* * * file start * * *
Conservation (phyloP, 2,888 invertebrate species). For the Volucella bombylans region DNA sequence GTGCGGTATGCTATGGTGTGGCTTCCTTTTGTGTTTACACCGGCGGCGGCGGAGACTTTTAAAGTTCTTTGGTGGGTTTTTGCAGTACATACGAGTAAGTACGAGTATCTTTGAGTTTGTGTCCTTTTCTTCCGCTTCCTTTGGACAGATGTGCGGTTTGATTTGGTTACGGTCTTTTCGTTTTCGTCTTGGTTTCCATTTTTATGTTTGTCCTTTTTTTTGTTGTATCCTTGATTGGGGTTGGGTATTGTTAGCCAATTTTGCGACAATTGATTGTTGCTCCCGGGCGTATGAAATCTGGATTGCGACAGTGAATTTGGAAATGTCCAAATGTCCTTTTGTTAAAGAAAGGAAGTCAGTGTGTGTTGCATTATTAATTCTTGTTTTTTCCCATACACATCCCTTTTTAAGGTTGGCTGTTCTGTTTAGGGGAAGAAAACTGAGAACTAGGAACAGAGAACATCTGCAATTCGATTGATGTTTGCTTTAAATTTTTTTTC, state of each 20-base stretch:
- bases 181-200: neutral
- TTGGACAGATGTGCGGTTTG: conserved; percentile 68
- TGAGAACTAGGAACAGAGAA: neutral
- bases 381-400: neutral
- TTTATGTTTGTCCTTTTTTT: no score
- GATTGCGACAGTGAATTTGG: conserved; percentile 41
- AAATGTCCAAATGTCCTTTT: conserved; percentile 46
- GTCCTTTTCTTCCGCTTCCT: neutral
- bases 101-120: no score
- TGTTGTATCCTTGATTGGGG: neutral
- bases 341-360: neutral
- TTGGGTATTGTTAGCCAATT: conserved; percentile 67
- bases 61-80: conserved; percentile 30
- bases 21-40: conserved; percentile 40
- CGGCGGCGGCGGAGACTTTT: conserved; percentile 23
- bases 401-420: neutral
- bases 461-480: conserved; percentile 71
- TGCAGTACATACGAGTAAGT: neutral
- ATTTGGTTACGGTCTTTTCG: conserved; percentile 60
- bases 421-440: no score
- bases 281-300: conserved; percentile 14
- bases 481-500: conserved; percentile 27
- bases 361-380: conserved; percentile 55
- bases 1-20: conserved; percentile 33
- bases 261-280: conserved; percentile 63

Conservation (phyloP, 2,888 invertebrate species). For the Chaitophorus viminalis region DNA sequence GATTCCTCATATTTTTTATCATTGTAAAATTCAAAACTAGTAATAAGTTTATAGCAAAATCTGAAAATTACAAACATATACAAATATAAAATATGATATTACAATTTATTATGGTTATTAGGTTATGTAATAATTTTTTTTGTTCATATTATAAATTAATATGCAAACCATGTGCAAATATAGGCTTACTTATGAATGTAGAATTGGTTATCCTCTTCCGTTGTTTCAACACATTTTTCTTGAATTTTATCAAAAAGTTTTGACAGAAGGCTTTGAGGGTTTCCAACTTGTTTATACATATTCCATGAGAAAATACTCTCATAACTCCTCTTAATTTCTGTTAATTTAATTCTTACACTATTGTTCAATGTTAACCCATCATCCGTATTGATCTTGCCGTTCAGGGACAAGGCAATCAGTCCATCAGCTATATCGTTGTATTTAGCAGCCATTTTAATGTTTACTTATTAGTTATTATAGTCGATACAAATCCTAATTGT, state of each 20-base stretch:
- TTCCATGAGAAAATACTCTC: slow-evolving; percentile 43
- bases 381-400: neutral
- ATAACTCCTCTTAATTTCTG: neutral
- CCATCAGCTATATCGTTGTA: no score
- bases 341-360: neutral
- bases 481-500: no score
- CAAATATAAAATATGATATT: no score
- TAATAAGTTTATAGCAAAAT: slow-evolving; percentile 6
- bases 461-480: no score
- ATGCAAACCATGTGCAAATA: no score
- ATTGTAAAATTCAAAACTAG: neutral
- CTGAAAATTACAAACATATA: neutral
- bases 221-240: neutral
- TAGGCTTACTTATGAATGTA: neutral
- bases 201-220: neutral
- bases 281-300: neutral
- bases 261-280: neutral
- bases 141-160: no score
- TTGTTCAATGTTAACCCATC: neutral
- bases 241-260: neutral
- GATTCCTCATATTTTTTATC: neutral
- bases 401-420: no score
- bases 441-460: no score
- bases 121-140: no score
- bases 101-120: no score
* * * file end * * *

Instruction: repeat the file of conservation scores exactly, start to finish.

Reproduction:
Conservation (phyloP, 2,888 invertebrate species). For the Volucella bombylans region DNA sequence GTGCGGTATGCTATGGTGTGGCTTCCTTTTGTGTTTACACCGGCGGCGGCGGAGACTTTTAAAGTTCTTTGGTGGGTTTTTGCAGTACATACGAGTAAGTACGAGTATCTTTGAGTTTGTGTCCTTTTCTTCCGCTTCCTTTGGACAGATGTGCGGTTTGATTTGGTTACGGTCTTTTCGTTTTCGTCTTGGTTTCCATTTTTATGTTTGTCCTTTTTTTTGTTGTATCCTTGATTGGGGTTGGGTATTGTTAGCCAATTTTGCGACAATTGATTGTTGCTCCCGGGCGTATGAAATCTGGATTGCGACAGTGAATTTGGAAATGTCCAAATGTCCTTTTGTTAAAGAAAGGAAGTCAGTGTGTGTTGCATTATTAATTCTTGTTTTTTCCCATACACATCCCTTTTTAAGGTTGGCTGTTCTGTTTAGGGGAAGAAAACTGAGAACTAGGAACAGAGAACATCTGCAATTCGATTGATGTTTGCTTTAAATTTTTTTTC, state of each 20-base stretch:
- bases 181-200: neutral
- TTGGACAGATGTGCGGTTTG: conserved; percentile 68
- TGAGAACTAGGAACAGAGAA: neutral
- bases 381-400: neutral
- TTTATGTTTGTCCTTTTTTT: no score
- GATTGCGACAGTGAATTTGG: conserved; percentile 41
- AAATGTCCAAATGTCCTTTT: conserved; percentile 46
- GTCCTTTTCTTCCGCTTCCT: neutral
- bases 101-120: no score
- TGTTGTATCCTTGATTGGGG: neutral
- bases 341-360: neutral
- TTGGGTATTGTTAGCCAATT: conserved; percentile 67
- bases 61-80: conserved; percentile 30
- bases 21-40: conserved; percentile 40
- CGGCGGCGGCGGAGACTTTT: conserved; percentile 23
- bases 401-420: neutral
- bases 461-480: conserved; percentile 71
- TGCAGTACATACGAGTAAGT: neutral
- ATTTGGTTACGGTCTTTTCG: conserved; percentile 60
- bases 421-440: no score
- bases 281-300: conserved; percentile 14
- bases 481-500: conserved; percentile 27
- bases 361-380: conserved; percentile 55
- bases 1-20: conserved; percentile 33
- bases 261-280: conserved; percentile 63

Conservation (phyloP, 2,888 invertebrate species). For the Chaitophorus viminalis region DNA sequence GATTCCTCATATTTTTTATCATTGTAAAATTCAAAACTAGTAATAAGTTTATAGCAAAATCTGAAAATTACAAACATATACAAATATAAAATATGATATTACAATTTATTATGGTTATTAGGTTATGTAATAATTTTTTTTGTTCATATTATAAATTAATATGCAAACCATGTGCAAATATAGGCTTACTTATGAATGTAGAATTGGTTATCCTCTTCCGTTGTTTCAACACATTTTTCTTGAATTTTATCAAAAAGTTTTGACAGAAGGCTTTGAGGGTTTCCAACTTGTTTATACATATTCCATGAGAAAATACTCTCATAACTCCTCTTAATTTCTGTTAATTTAATTCTTACACTATTGTTCAATGTTAACCCATCATCCGTATTGATCTTGCCGTTCAGGGACAAGGCAATCAGTCCATCAGCTATATCGTTGTATTTAGCAGCCATTTTAATGTTTACTTATTAGTTATTATAGTCGATACAAATCCTAATTGT, state of each 20-base stretch:
- TTCCATGAGAAAATACTCTC: slow-evolving; percentile 43
- bases 381-400: neutral
- ATAACTCCTCTTAATTTCTG: neutral
- CCATCAGCTATATCGTTGTA: no score
- bases 341-360: neutral
- bases 481-500: no score
- CAAATATAAAATATGATATT: no score
- TAATAAGTTTATAGCAAAAT: slow-evolving; percentile 6
- bases 461-480: no score
- ATGCAAACCATGTGCAAATA: no score
- ATTGTAAAATTCAAAACTAG: neutral
- CTGAAAATTACAAACATATA: neutral
- bases 221-240: neutral
- TAGGCTTACTTATGAATGTA: neutral
- bases 201-220: neutral
- bases 281-300: neutral
- bases 261-280: neutral
- bases 141-160: no score
- TTGTTCAATGTTAACCCATC: neutral
- bases 241-260: neutral
- GATTCCTCATATTTTTTATC: neutral
- bases 401-420: no score
- bases 441-460: no score
- bases 121-140: no score
- bases 101-120: no score